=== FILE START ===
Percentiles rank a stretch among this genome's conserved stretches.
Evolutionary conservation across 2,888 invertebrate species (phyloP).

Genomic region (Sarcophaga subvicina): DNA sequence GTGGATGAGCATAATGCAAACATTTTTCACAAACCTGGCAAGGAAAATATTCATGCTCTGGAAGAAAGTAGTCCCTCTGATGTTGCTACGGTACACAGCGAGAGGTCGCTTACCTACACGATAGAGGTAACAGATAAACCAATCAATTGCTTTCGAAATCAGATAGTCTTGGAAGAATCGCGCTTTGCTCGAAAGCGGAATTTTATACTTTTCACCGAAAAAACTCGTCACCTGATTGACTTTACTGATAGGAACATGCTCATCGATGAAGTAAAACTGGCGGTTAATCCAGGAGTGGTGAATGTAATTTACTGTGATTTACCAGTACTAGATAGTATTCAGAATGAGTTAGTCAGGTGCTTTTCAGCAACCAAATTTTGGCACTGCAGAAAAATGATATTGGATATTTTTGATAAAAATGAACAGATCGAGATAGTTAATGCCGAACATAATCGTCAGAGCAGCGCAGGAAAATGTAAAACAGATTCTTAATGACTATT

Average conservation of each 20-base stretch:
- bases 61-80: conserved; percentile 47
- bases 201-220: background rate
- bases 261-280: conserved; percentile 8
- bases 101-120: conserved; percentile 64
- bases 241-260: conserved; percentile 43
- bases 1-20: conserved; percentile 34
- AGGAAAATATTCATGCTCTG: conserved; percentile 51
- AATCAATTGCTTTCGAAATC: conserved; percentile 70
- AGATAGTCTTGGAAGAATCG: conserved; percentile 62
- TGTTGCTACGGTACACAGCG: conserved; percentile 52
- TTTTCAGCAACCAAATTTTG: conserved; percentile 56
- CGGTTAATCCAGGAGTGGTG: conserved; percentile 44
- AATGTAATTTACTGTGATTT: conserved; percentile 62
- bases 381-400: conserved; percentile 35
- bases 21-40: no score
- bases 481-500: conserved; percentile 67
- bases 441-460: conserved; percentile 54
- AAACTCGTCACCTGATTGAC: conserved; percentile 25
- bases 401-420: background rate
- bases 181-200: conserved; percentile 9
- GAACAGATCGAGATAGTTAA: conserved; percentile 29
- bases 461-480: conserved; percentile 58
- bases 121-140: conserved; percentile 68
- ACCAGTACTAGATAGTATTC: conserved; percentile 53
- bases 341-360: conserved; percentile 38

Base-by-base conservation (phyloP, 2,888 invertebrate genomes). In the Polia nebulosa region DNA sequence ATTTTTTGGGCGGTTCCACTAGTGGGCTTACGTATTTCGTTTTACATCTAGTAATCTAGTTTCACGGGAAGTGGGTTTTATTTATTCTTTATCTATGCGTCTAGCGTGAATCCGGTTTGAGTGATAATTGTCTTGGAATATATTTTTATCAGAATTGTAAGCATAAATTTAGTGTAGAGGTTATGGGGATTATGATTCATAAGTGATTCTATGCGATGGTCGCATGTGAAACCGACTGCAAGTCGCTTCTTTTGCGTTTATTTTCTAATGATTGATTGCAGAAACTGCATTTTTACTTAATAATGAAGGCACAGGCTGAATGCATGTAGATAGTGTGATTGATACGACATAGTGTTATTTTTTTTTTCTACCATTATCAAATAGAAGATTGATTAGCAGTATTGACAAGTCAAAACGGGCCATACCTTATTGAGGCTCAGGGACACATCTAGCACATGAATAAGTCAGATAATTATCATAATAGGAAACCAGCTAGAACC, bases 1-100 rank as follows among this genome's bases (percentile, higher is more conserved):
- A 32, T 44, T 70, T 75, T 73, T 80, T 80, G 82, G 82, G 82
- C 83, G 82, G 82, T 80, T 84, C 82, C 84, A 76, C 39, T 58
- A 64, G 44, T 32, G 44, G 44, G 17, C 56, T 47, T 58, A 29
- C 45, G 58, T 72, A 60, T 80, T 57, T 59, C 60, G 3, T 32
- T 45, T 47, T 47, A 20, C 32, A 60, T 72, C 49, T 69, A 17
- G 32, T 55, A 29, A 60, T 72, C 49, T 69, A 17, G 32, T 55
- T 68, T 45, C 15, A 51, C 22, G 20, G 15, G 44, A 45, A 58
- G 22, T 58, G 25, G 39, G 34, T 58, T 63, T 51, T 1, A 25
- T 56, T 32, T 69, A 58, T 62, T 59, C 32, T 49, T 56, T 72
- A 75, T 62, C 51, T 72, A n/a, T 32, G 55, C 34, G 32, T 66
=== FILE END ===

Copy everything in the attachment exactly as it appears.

Percentiles rank a stretch among this genome's conserved stretches.
Evolutionary conservation across 2,888 invertebrate species (phyloP).

Genomic region (Sarcophaga subvicina): DNA sequence GTGGATGAGCATAATGCAAACATTTTTCACAAACCTGGCAAGGAAAATATTCATGCTCTGGAAGAAAGTAGTCCCTCTGATGTTGCTACGGTACACAGCGAGAGGTCGCTTACCTACACGATAGAGGTAACAGATAAACCAATCAATTGCTTTCGAAATCAGATAGTCTTGGAAGAATCGCGCTTTGCTCGAAAGCGGAATTTTATACTTTTCACCGAAAAAACTCGTCACCTGATTGACTTTACTGATAGGAACATGCTCATCGATGAAGTAAAACTGGCGGTTAATCCAGGAGTGGTGAATGTAATTTACTGTGATTTACCAGTACTAGATAGTATTCAGAATGAGTTAGTCAGGTGCTTTTCAGCAACCAAATTTTGGCACTGCAGAAAAATGATATTGGATATTTTTGATAAAAATGAACAGATCGAGATAGTTAATGCCGAACATAATCGTCAGAGCAGCGCAGGAAAATGTAAAACAGATTCTTAATGACTATT

Average conservation of each 20-base stretch:
- bases 61-80: conserved; percentile 47
- bases 201-220: background rate
- bases 261-280: conserved; percentile 8
- bases 101-120: conserved; percentile 64
- bases 241-260: conserved; percentile 43
- bases 1-20: conserved; percentile 34
- AGGAAAATATTCATGCTCTG: conserved; percentile 51
- AATCAATTGCTTTCGAAATC: conserved; percentile 70
- AGATAGTCTTGGAAGAATCG: conserved; percentile 62
- TGTTGCTACGGTACACAGCG: conserved; percentile 52
- TTTTCAGCAACCAAATTTTG: conserved; percentile 56
- CGGTTAATCCAGGAGTGGTG: conserved; percentile 44
- AATGTAATTTACTGTGATTT: conserved; percentile 62
- bases 381-400: conserved; percentile 35
- bases 21-40: no score
- bases 481-500: conserved; percentile 67
- bases 441-460: conserved; percentile 54
- AAACTCGTCACCTGATTGAC: conserved; percentile 25
- bases 401-420: background rate
- bases 181-200: conserved; percentile 9
- GAACAGATCGAGATAGTTAA: conserved; percentile 29
- bases 461-480: conserved; percentile 58
- bases 121-140: conserved; percentile 68
- ACCAGTACTAGATAGTATTC: conserved; percentile 53
- bases 341-360: conserved; percentile 38

Base-by-base conservation (phyloP, 2,888 invertebrate genomes). In the Polia nebulosa region DNA sequence ATTTTTTGGGCGGTTCCACTAGTGGGCTTACGTATTTCGTTTTACATCTAGTAATCTAGTTTCACGGGAAGTGGGTTTTATTTATTCTTTATCTATGCGTCTAGCGTGAATCCGGTTTGAGTGATAATTGTCTTGGAATATATTTTTATCAGAATTGTAAGCATAAATTTAGTGTAGAGGTTATGGGGATTATGATTCATAAGTGATTCTATGCGATGGTCGCATGTGAAACCGACTGCAAGTCGCTTCTTTTGCGTTTATTTTCTAATGATTGATTGCAGAAACTGCATTTTTACTTAATAATGAAGGCACAGGCTGAATGCATGTAGATAGTGTGATTGATACGACATAGTGTTATTTTTTTTTTCTACCATTATCAAATAGAAGATTGATTAGCAGTATTGACAAGTCAAAACGGGCCATACCTTATTGAGGCTCAGGGACACATCTAGCACATGAATAAGTCAGATAATTATCATAATAGGAAACCAGCTAGAACC, bases 1-100 rank as follows among this genome's bases (percentile, higher is more conserved):
- A 32, T 44, T 70, T 75, T 73, T 80, T 80, G 82, G 82, G 82
- C 83, G 82, G 82, T 80, T 84, C 82, C 84, A 76, C 39, T 58
- A 64, G 44, T 32, G 44, G 44, G 17, C 56, T 47, T 58, A 29
- C 45, G 58, T 72, A 60, T 80, T 57, T 59, C 60, G 3, T 32
- T 45, T 47, T 47, A 20, C 32, A 60, T 72, C 49, T 69, A 17
- G 32, T 55, A 29, A 60, T 72, C 49, T 69, A 17, G 32, T 55
- T 68, T 45, C 15, A 51, C 22, G 20, G 15, G 44, A 45, A 58
- G 22, T 58, G 25, G 39, G 34, T 58, T 63, T 51, T 1, A 25
- T 56, T 32, T 69, A 58, T 62, T 59, C 32, T 49, T 56, T 72
- A 75, T 62, C 51, T 72, A n/a, T 32, G 55, C 34, G 32, T 66